The GiveWell Blog

GiveWell will be moving to Mumbai (India) for 3 months

GiveWell’s 3 full-time staff (myself, Elie Hassenfeld and Natalie Stone) will be living and working in Mumbai from mid-August through late November.

Developing-world aid has become a major focus for us, and we hope to have more opportunities to see aid work up close (along the lines of my trip to Africa earlier this year).

Please let us know if you have suggestions for charities we should visit, contacts at such charities, or any other advice/suggestions/contacts.


  • Kevin Burke on June 29, 2010 at 11:13 am said:

    Seva Mandir in Udaipur, only about 12 hour train/2 hr plane from Mumbai. They’ve partnered with JPAL for a few projects. Contact Deepti Ameta at

  • Donald Lobo on July 5, 2010 at 11:46 pm said:

    might want to get in touch with Dasra (

  • Chuck S'r on July 30, 2010 at 12:13 pm said:

    Wishing GiveWell well in India

    I know you have the energy and a strong tendency to be productive. I hope the reality there allows GW in its typically honest way to find some four star charities.

  • Kimberly V on August 10, 2010 at 11:46 pm said:

    It’s hard to give suggestions without having a better idea of the purpose/agenda of your trip. Why did you choose India, and why Bombay (my father’s birthplace, the name hasn’t changed in everyone’s minds yet)? Are you looking at local organizations or outposts of international ones or both?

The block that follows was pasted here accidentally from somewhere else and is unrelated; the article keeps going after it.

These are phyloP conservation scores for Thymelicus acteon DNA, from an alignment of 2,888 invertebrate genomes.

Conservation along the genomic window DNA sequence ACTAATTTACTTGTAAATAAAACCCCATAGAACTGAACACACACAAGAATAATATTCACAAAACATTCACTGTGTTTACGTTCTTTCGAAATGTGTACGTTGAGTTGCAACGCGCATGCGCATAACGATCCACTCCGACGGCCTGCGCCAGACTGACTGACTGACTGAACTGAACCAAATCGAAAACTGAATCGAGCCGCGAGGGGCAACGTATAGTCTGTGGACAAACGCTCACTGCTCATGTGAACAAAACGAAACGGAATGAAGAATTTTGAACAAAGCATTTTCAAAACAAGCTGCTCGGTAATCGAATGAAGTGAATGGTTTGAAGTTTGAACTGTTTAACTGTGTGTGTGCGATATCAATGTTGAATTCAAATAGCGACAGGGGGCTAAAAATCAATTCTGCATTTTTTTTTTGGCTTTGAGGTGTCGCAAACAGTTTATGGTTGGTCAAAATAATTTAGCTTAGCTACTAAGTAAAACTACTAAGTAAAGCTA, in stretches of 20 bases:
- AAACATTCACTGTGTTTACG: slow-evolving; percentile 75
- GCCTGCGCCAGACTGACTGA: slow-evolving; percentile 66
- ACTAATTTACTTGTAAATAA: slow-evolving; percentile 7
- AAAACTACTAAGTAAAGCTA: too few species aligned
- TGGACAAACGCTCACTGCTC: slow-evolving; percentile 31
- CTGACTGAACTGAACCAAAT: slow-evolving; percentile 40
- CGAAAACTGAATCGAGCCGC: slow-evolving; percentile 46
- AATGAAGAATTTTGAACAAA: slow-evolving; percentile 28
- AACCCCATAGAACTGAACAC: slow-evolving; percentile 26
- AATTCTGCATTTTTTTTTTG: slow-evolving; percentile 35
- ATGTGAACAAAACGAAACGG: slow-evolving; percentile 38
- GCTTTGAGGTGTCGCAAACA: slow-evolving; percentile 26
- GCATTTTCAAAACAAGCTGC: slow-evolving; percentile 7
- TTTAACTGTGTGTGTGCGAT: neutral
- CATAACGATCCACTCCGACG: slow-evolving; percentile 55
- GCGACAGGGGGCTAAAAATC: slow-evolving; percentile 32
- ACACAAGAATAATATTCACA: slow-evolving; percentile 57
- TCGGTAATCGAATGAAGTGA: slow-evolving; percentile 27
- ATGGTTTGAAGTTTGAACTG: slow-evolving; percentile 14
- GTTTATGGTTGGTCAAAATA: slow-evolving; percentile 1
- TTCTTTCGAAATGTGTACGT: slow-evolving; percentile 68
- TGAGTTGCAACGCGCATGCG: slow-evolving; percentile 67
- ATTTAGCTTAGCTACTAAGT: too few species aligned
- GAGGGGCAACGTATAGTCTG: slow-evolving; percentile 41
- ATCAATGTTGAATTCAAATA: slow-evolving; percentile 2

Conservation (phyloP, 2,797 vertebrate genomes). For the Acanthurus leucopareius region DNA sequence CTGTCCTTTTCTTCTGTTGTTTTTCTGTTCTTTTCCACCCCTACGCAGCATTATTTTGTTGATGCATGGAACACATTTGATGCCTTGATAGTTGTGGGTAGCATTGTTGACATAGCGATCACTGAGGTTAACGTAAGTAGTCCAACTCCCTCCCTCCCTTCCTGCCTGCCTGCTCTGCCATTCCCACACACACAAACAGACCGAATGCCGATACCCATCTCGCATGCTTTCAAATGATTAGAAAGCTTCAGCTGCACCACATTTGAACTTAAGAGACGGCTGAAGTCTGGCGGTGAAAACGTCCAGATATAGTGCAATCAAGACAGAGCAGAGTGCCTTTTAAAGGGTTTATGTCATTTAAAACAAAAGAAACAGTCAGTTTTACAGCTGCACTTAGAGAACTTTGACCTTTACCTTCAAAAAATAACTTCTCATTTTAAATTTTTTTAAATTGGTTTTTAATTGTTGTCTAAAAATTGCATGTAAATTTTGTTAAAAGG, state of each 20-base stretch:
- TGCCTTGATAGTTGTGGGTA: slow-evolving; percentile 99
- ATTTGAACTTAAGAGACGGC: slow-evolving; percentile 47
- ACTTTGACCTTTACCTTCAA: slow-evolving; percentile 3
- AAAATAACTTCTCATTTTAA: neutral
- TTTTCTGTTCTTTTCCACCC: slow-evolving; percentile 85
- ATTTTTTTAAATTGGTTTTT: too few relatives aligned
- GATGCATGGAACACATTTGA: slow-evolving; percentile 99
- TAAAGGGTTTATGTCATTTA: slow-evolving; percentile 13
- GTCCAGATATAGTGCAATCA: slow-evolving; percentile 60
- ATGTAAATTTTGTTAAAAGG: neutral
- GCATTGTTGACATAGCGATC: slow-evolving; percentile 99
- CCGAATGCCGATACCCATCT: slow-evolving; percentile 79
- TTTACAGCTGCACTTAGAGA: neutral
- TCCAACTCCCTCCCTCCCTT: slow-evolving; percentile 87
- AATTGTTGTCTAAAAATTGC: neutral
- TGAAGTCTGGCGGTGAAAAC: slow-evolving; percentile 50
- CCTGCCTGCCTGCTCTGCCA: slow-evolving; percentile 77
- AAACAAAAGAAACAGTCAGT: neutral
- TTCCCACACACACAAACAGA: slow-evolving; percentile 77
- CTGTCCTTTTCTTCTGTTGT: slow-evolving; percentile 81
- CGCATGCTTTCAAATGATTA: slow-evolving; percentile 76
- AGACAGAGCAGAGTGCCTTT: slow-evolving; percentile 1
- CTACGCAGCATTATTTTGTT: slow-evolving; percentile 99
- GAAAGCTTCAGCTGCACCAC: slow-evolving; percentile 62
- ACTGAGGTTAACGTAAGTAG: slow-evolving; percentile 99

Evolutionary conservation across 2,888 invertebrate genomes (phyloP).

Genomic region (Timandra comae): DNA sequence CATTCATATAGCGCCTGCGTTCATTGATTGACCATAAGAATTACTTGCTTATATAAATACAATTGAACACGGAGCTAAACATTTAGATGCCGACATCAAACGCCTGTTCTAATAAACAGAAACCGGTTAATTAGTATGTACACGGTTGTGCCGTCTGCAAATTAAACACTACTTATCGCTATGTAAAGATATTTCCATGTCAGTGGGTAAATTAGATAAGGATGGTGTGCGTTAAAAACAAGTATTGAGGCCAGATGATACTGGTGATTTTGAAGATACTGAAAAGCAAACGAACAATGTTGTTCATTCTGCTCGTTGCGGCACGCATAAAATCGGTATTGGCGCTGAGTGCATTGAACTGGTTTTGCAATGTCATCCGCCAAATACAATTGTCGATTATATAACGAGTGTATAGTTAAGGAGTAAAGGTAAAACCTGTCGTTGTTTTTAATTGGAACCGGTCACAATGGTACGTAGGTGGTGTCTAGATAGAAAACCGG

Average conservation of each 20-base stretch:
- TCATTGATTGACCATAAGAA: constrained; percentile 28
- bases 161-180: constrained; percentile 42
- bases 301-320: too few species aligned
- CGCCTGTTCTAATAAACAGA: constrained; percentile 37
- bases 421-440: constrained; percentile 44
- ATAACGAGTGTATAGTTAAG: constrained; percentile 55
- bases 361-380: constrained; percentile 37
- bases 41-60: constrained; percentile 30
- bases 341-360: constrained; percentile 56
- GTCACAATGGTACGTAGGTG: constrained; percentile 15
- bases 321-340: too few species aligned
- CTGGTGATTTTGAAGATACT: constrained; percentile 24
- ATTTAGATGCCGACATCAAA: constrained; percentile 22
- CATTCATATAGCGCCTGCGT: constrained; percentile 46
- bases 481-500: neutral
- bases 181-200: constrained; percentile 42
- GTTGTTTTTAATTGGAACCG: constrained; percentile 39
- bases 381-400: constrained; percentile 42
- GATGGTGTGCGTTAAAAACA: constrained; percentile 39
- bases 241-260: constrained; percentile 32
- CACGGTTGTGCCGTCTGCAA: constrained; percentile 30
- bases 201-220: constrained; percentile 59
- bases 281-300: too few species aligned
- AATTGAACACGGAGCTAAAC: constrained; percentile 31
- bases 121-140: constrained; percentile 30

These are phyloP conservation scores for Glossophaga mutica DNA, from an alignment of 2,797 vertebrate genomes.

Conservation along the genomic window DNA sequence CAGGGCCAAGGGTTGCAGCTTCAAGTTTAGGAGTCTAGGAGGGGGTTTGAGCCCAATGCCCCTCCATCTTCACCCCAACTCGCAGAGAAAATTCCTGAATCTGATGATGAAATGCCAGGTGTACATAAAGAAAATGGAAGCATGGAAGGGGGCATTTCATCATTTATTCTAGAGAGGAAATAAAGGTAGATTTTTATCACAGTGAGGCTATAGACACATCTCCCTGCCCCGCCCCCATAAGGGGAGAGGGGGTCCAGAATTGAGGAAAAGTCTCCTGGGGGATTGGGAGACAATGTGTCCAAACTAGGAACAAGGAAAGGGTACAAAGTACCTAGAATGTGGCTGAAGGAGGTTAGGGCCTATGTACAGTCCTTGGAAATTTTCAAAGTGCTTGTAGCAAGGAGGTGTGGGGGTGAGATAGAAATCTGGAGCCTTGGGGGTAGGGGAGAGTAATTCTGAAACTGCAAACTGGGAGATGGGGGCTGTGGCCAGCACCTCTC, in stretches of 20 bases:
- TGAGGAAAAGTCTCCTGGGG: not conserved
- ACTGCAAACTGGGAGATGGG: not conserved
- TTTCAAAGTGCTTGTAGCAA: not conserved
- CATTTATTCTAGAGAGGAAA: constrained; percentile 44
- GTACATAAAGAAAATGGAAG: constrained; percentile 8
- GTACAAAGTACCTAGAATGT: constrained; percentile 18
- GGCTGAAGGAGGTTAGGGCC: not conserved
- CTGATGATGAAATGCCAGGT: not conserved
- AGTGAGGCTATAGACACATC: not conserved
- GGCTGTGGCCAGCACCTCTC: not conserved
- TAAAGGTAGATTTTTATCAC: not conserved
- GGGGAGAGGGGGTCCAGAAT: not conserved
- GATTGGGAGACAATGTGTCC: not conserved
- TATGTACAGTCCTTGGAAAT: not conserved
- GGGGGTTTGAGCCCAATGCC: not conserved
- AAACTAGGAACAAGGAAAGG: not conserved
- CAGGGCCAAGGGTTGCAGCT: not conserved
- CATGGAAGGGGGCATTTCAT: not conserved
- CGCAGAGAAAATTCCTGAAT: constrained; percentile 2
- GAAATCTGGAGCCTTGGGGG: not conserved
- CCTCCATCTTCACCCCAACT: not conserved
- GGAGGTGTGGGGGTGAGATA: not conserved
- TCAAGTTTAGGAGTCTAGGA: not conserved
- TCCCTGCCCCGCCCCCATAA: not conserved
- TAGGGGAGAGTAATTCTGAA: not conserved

I do think it’s good that you’re spending three months. It’s very hard to do anything in a week or two. In India you’ll find a lot of people who understand Western interests and preferences very well. Indian NGOs are generally quite savvy at appealing to international donors, and quite used to people wanting to learn from them or help them, so sometimes you’ll find that they have no interest in you unless you’re someone important (or you have great connections). You may also discover that the class/caste system plays an important role in NGO and philanthropic work, just as it does in the rest of Indian society. I think you’ll need to become very observant students of Indian culture and society to make the most of your trip – and to be able to make sound evaluations. I wonder if you found this to be true when you were in Africa, or if you have given it any thought. Cultural issues are huge in international development work – I’ll just leave it at that for now.

  • Holden on August 11, 2010 at 10:40 am said:

    To clarify, this trip is not going to be 3 months dedicated to site visits. We’re going for a combination of business and personal reasons – all of us are interested in going there & able to do so (the location was chosen just based on where we were personally interested in going); while we’re there we’re going to try to do some site visits, but we’re also going to spend a lot of time doing our normal desk-based research from India. GiveWell itself will be paying only for office- and site-visit-related expenses (staff are personally paying for airfare, lodging, etc.) We expect to be mostly reachable by email and phone as well.

    I agree with you that cultural issues are important, and noted this in my notes from the Africa trip. I think there were significant limitations to my ability to communicate with people (and I largely relied on the nonprofits hosting me to the extent I was able to do so). We don’t expect to gain deep understanding of the nonprofits we’re visiting, the work they’re doing, and the people they’re serving, but we hope to make some basic observations and get some more context and food for thought as I did in Africa. As always, we aren’t seeking to understand nonprofits’ work as well as they do themselves, but rather to understand it better than individual donors can (and thus to help individual donors).

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